The content itself should showcase the category of products and naturally weave category page links into the content as, from an SEO perspective, this is the core purpose of the materials. However, the links must be natural and actually useful in the context of the piece. Otherwise, these efforts will merely seem like product peddling.

When it comes to linking, it isn’t just internal links that are useful in enhancing a category page’s SERP performance.

Link Building for Category Pages

As far as search engine ranking factors are concerned, backlinks are still one of the most heavily weighted components.

Therefore, eCommerce retailer’s content marketing efforts should not end with crafting on-site materials, but also extend to pitching articles and blogs that relate–and link to–category pages.

When a brand gets mentioned by other sites, those destinations tend to either link to the company’s homepage or a specific product page. This leaves a massive gap where category pages are concerned.

Take a look at this article about Tiege Hanley where they get linked to their site in the opening sentence:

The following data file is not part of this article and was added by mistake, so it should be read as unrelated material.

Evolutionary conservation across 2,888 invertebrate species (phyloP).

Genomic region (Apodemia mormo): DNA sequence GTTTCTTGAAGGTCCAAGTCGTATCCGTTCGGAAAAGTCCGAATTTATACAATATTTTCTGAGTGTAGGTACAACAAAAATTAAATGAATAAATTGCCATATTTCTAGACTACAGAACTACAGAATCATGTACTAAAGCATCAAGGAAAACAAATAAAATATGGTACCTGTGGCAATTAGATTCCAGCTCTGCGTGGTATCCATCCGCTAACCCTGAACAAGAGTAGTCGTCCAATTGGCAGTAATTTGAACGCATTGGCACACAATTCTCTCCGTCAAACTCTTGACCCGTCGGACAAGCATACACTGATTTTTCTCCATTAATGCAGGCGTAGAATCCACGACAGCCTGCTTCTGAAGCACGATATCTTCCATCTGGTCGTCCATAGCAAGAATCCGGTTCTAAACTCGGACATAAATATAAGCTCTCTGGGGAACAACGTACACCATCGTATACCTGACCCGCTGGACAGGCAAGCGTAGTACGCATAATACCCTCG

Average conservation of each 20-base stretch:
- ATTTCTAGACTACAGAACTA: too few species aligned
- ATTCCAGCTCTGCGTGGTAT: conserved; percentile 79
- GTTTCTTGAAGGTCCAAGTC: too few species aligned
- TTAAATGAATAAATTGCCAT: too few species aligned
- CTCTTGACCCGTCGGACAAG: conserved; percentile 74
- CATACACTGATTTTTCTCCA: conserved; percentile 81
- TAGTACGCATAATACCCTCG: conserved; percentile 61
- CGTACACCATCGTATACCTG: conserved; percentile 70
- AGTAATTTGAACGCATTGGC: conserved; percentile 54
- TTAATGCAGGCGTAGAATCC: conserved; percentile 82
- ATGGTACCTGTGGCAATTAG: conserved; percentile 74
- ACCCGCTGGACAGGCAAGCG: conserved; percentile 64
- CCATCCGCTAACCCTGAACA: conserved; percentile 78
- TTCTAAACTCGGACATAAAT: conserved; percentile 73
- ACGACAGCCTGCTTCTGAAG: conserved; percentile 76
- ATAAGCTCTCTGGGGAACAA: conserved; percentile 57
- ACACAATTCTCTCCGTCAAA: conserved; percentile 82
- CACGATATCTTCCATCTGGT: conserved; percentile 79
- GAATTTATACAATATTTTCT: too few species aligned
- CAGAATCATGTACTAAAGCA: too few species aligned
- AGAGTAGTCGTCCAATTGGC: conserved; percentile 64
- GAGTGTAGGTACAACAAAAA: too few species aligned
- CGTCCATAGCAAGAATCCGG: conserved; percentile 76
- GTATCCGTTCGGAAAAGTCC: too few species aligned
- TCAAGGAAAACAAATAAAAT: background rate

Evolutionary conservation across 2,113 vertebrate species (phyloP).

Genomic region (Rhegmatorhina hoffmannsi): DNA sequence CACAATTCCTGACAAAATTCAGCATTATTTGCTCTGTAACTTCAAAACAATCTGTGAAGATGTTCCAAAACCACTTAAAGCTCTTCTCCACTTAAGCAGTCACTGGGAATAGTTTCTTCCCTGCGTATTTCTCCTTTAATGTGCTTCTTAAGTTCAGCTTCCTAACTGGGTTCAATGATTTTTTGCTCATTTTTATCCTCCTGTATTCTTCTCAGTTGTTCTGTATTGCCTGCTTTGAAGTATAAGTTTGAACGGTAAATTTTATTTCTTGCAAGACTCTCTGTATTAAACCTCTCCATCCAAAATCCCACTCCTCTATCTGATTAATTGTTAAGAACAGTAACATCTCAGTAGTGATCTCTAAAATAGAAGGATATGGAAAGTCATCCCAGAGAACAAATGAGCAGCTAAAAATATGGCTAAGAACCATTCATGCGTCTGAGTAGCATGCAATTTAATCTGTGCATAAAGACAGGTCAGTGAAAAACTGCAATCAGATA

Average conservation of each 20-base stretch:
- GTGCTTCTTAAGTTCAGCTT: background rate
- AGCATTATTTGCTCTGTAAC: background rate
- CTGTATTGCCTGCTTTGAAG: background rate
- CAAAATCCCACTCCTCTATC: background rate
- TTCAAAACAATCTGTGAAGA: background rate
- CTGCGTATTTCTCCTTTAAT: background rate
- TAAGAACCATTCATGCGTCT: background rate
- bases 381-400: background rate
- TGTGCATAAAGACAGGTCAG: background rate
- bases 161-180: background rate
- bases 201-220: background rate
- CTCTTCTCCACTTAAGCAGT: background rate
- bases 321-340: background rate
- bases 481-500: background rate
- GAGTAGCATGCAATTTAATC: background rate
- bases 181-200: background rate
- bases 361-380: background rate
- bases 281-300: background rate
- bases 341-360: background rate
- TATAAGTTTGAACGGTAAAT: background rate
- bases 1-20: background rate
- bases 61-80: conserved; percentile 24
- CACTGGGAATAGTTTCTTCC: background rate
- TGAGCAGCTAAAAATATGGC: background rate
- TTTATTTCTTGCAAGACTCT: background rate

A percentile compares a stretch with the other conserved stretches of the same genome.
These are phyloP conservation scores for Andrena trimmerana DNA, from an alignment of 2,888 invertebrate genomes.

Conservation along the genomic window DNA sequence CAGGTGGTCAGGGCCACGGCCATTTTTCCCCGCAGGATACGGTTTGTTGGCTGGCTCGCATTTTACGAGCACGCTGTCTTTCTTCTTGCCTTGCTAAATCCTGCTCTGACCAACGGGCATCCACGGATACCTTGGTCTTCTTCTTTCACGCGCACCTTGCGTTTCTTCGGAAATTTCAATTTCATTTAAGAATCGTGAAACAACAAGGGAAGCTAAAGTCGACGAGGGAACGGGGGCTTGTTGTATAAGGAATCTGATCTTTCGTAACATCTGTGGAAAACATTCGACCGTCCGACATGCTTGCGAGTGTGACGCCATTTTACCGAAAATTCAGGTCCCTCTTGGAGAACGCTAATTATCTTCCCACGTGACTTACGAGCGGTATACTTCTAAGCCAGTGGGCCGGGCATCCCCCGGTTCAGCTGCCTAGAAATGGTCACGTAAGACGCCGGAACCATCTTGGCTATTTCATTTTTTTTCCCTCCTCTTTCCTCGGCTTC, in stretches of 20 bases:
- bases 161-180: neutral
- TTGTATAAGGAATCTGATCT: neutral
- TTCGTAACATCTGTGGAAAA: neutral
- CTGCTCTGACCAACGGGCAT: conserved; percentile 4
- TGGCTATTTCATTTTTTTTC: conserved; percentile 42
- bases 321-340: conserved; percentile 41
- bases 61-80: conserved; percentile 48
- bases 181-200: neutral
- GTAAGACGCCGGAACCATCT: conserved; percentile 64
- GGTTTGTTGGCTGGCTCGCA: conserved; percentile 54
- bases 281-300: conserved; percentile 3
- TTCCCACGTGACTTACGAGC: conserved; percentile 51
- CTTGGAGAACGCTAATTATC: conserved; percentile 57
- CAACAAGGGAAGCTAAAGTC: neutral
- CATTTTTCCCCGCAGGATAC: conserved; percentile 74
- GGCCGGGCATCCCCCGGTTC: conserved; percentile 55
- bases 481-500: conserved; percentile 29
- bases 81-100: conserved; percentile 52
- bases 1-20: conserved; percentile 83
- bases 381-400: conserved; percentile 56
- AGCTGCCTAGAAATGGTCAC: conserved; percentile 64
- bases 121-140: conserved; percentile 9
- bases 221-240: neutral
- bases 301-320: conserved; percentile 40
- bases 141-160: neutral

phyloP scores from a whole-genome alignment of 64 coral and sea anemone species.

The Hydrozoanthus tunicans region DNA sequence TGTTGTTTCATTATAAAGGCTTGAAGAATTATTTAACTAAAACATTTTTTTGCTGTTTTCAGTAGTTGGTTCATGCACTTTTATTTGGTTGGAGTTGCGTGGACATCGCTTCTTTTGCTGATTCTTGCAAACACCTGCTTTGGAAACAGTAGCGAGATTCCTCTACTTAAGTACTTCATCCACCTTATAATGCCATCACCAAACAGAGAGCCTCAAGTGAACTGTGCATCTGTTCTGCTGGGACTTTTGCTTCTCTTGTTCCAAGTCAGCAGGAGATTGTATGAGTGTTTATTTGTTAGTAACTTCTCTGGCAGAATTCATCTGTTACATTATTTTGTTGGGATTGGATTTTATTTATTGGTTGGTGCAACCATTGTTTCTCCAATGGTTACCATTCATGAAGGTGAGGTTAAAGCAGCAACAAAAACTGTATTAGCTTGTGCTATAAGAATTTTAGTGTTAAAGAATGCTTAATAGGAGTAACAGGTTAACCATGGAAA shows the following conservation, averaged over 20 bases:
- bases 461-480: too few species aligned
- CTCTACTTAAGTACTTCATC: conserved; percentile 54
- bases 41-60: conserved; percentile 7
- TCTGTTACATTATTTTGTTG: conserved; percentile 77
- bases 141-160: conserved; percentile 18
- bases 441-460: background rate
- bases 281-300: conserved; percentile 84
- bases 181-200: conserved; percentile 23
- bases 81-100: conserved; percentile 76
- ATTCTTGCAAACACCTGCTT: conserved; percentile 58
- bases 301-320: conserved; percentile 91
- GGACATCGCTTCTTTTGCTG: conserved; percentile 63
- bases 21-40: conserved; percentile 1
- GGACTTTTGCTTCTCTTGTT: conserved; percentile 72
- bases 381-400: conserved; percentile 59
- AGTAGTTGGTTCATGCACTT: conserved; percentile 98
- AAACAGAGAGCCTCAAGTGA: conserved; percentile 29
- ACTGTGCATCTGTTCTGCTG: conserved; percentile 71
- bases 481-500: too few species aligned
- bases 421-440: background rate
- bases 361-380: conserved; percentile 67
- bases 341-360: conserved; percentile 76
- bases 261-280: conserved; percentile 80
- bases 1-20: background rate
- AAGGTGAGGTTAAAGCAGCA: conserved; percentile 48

Given this dynamic, merchants should work to make connections and pitch pieces that place category and subcategory pages at the center of the message while linking to the relevant destinations.

For instance, if sellers take the time to build truly memorable and unique category pages, they can pitch their creation story and lessons learned to a marketing company that is likely to publish a roundup post on great category pages. Moreover, merchants can even offer to pen the piece (so to speak), thereby giving themselves more creative control over the message and the included link(s) while also earning a byline.

In many ways, category pages are the heart of eCommerce websites. Therefore, retailers should pay considerable attention to how these destinations are structured and optimized for providing the best customer experience and SEO outcomes.

Given the amount of traffic that these pages can attract through the implementation of the tactics listed above, any seller who fails to utilize these pages to the fullest is doing their site a disservice.

Implement the strategies outlined here to help your site’s category pages climb the SERPs, generate more traffic and earn substantially more sales through their newfound visibility.